The reconstruction method to be performed depends on the size and location of the expected tumor resection and an appreciable ratio of breast volume to resection volume.
Breast reconstruction following breast-conserving surgery may be carried out using volume replacement or volume displacement techniques.
Volume replacement technique: Autologous (patient’s own) tissue is harvested and transferred into the resection defect, replacing the volume of excised breast tissue. As the volume is restored, contralateral surgery is rarely required to achieve symmetry. The major complication includes donor site morbidity.
Volume displacement technique uses the remaining breast tissue after breast conserving surgery by glandular reshaping or reduction methods for better cosmetic results. This leads to a loss in breast volume and the potential need for a simultaneous contralateral reduction to improve symmetry. The drawbacks include flap necrosis, wound failure, and potential cosmetic failure.
This is a simple technique which eliminates the need for another surgery which derives autologous grafts. The purpose is to incorporate the remaining breast tissue to fill the defect resulting from excision of the tumor. Displacement techniques reshape the breast through advancement, rotation or transposition of existing parenchyma and skin with a resultant decrease in overall breast volume.
1. Upper pole of breast
(a) Crescent Mastopexy
(b) Batwing Resection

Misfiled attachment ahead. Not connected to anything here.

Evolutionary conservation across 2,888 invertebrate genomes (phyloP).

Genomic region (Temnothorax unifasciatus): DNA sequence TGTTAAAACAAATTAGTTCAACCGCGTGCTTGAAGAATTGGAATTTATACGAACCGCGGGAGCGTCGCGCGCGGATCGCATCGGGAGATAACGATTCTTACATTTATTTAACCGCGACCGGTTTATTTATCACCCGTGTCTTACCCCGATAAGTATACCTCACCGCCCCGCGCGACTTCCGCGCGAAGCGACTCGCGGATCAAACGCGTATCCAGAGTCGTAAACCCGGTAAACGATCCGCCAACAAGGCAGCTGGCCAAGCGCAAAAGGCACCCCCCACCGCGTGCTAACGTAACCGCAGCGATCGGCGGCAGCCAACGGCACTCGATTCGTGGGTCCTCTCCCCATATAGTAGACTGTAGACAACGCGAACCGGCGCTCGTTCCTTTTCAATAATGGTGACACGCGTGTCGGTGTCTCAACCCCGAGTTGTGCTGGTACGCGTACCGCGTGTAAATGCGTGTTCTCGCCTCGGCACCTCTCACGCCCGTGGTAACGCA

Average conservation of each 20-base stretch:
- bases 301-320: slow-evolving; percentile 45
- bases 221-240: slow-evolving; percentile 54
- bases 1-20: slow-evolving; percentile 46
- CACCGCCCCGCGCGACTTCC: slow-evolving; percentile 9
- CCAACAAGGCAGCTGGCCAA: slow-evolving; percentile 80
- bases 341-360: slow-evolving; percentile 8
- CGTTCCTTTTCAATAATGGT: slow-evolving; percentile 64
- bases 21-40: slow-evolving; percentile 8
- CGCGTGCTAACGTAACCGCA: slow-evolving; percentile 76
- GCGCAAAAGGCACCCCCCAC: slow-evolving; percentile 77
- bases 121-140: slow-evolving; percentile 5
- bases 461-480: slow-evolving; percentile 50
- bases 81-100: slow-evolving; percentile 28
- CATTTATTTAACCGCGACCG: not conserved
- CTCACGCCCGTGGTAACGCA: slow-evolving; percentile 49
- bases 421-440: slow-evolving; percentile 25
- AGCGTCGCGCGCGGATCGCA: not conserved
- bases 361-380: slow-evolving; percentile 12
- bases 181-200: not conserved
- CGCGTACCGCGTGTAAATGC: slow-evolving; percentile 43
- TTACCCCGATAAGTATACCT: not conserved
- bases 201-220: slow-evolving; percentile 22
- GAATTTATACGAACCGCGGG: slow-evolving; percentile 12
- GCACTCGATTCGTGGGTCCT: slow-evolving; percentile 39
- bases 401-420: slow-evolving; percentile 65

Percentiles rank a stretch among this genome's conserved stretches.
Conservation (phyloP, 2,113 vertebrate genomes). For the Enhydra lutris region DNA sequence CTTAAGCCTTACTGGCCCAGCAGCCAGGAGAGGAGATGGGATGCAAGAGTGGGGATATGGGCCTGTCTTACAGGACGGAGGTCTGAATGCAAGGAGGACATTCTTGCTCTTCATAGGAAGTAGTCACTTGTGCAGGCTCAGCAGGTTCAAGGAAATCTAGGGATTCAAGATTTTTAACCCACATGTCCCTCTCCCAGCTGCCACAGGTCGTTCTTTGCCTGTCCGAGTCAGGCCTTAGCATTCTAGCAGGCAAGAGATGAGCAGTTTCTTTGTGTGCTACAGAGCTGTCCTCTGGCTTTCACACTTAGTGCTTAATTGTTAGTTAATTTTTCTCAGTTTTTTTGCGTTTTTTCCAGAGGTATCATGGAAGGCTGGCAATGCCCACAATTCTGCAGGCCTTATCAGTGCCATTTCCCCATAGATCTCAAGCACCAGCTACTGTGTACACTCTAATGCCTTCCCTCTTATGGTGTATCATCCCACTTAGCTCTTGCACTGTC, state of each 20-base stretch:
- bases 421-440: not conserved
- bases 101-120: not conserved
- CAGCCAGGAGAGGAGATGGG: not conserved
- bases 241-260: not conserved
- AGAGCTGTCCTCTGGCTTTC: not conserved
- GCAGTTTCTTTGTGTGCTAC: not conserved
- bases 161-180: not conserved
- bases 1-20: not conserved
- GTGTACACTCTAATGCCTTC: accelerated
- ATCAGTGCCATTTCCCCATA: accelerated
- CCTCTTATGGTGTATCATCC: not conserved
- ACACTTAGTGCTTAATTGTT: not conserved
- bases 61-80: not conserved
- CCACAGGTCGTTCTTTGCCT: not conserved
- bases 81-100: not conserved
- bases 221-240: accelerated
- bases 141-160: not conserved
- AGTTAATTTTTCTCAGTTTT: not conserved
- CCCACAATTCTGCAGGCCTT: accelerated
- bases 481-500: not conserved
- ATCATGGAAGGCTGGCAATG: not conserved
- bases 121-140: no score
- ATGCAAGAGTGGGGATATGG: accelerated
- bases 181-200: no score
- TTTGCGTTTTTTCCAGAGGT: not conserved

(c) Hemibatwing Resection
Crescent, batwing or hemi-batwing excisions are best suited for lesions in the upper hemisphere (10 o’clock to 2 o’clock going clockwise). The incision permits correction of breast ptosis (sagging breasts) by elevating the nipple areolar complex.
2. Lower pole of breast
(a) Triangle Incision
(b) Reduction Mastopexy
(c) Inframammary (does not remove skin)
These incisions are employed to treat lesions in the lower hemisphere of the breast (3 o’clock to 9 o’clock, going clockwise). Large amounts of breast tissue can be removed with excellent cosmetic results and generally widely clear margins.
3. Any segment of the breast
(a) Radial–ellipse segmentectomy
(b) Circumareolar approach for segmental resection (does not remove skin)
(c) Donut or round block mastopexy
(d) Wise pattern reduction
The contralateral breast may be reconstructed to improve symmetry. This can be achieved simultaneously with the same procedure (single surgery) or as a second surgery. The disadvantages are:
Six to twelve months is the ideal time for the breast to heal following surgery and radiotherapy. Therefore, symmetrization of contralateral breast is preferred to delay for a certain period of time.
Oncoplastic breast surgery provides the correct approach concerning breast volume, tumor volume, substantiality of the treatment, and aesthetic outcome.